New satellite images indicate Iran is building a border crossing at the Syrian-Iraqi border, which would open up a coveted land route from Iran to Lebanon, according to Western intelligence sources.

The images, obtained exclusively by Fox News and captured earlier this week, show a new construction in the Albukamal Al-Qaim crossing.

A new construction in the Albukamal Al-Qaim crossing was seen via satellite. (ImageSat International)

The area is under the control of Pro-Iranian Shiite militias. Last summer, Iran increased its presence in the area.

Pro-Iranian Shiite militias have controlled the area. (ImageSat International)

According to analysts for ISI, which captures satellite data, the existing border crossing is still closed and destroyed, and the Iranians have put a lot of effort and resources into building the new one.

Iran has put significant effort into building the new crossing, analysts said. (ImageSat International)

Photos obtained by Fox News showed an Iraqi army base near the deserted post.

The existing border crossing remained closed, analysts said.

The border crossing would enable Iran to maintain land access in Syria, Beirut and the Mediterranean Sea. Regional and western sources said the Iranians are planning to use this new route for smuggling operations, including trafficking weapons and oil, to avoid the looming U.S. sanctions. Without Syrian or Iraqi supervision, Iran and its allies would have an unprecedented advantage in transferring whatever they wish, experts say.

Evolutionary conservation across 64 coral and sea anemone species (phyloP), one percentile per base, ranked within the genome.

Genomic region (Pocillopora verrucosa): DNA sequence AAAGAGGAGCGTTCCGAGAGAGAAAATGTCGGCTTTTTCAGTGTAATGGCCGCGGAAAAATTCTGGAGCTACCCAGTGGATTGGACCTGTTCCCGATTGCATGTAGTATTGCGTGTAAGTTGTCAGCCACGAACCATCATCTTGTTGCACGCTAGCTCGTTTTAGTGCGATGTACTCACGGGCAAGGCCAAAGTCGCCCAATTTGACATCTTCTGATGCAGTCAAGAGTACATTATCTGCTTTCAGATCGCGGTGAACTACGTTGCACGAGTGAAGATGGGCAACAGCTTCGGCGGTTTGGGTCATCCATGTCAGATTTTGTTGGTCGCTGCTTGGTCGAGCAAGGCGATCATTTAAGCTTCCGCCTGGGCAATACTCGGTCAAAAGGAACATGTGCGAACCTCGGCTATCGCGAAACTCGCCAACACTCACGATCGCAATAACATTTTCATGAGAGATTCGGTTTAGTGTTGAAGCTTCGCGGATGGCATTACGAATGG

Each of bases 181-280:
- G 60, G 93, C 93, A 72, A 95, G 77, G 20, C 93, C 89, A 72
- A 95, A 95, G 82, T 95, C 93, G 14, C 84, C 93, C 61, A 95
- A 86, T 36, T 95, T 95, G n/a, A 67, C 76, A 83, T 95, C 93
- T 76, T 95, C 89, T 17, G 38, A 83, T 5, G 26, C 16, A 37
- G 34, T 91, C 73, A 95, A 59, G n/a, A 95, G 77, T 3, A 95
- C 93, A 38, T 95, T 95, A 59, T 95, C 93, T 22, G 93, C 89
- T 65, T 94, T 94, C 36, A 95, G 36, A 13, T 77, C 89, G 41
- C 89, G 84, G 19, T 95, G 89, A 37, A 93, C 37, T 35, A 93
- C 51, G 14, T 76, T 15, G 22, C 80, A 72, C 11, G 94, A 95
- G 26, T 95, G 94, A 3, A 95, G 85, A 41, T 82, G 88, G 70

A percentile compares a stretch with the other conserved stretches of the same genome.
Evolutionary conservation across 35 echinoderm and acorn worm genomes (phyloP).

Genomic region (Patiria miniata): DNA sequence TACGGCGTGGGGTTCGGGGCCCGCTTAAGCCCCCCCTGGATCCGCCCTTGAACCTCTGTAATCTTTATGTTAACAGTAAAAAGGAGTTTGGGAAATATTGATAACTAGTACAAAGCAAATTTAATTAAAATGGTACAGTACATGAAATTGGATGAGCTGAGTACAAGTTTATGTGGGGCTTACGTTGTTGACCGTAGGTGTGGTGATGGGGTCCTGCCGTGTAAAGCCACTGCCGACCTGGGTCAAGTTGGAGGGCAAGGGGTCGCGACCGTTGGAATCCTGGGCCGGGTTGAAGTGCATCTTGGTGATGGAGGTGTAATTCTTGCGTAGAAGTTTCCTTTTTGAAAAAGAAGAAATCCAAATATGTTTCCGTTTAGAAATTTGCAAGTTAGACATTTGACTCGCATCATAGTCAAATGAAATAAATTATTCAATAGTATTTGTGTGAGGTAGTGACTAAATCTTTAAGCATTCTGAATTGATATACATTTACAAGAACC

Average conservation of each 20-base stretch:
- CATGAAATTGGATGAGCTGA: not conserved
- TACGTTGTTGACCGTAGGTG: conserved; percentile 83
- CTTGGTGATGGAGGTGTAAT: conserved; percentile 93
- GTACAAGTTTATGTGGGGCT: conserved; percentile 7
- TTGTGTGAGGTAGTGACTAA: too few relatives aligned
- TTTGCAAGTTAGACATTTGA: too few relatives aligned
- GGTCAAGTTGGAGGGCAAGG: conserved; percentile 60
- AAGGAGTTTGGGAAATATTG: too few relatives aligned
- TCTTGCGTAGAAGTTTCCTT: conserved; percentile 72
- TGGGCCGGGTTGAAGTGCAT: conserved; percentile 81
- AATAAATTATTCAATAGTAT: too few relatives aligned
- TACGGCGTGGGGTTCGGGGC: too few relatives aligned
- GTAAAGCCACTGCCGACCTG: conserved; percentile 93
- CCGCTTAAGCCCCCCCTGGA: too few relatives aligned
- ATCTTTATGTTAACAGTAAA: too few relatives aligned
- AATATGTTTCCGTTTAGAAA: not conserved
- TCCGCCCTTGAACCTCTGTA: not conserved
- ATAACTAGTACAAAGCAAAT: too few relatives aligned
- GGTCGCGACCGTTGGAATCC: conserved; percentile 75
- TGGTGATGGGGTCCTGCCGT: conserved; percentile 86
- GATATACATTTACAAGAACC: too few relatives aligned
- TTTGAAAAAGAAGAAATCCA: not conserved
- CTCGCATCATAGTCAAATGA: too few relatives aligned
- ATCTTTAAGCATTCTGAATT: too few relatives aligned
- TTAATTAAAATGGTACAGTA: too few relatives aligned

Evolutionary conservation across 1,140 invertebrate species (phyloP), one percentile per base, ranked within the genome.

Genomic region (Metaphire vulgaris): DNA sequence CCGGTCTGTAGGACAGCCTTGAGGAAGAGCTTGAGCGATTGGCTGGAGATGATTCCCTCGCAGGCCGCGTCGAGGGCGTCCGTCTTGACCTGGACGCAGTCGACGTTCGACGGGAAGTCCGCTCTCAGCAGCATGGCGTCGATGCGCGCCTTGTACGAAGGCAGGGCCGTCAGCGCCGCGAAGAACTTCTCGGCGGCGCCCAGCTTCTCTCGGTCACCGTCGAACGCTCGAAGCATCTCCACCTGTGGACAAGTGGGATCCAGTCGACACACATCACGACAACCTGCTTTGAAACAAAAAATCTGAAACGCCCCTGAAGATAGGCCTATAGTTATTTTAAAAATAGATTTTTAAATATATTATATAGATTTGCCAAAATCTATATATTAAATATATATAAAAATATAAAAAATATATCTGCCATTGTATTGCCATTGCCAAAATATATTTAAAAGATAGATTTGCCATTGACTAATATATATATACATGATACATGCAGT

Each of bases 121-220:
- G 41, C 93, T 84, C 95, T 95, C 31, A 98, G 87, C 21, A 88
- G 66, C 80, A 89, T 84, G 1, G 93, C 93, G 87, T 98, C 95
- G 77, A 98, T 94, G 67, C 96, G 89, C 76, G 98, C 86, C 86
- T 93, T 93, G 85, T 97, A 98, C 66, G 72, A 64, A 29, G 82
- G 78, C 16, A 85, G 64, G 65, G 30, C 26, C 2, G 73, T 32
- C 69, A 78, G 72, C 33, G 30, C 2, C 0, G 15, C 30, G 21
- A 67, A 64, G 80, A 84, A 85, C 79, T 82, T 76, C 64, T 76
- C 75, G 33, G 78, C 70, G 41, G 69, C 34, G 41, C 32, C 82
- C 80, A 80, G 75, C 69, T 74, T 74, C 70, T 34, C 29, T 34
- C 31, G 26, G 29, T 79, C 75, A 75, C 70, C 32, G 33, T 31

An Iraqi army base seen near the deserted crossing.

This development sheds new light on the rising tensions between the U.S. and Iran, which escalated after President Trump canceled the temporary waivers permitting countries, including Iraq, Turkey, Japan and China, to purchase Iranian oil without violating U.S. sanctions.


Secretary of State Mike Pompeo, in an interview Thursday with “Fox & Friends,” spoke about the sanctions and said “there’s a long history of Iranian terror that long predates our sanctions efforts, so this isn’t just about our sanctions, this is about the nature of this theocratic regime, these kleptocrats in Tehran. We’re determined to push back.”

Iraqi Prime Minister Adel Abdul Mahdi said on Tuesday during his cabinet meeting that Iraq will send delegations to Tehran and Washington D.C. in order to “attempt to push for de-escalation and reach agreements because all sides say they don't want war.”

He said Iraq “more than any other country” is affected by developments as it sits in the middle of the “storm.”


“This is our national duty,” he said. “This is our responsibility in defending in protecting Iraq and its people.”

The White House reportedly is considering calling up to up to 10,000 more troops to the Middle East, as well as additional naval ships and Patriot missile batteries.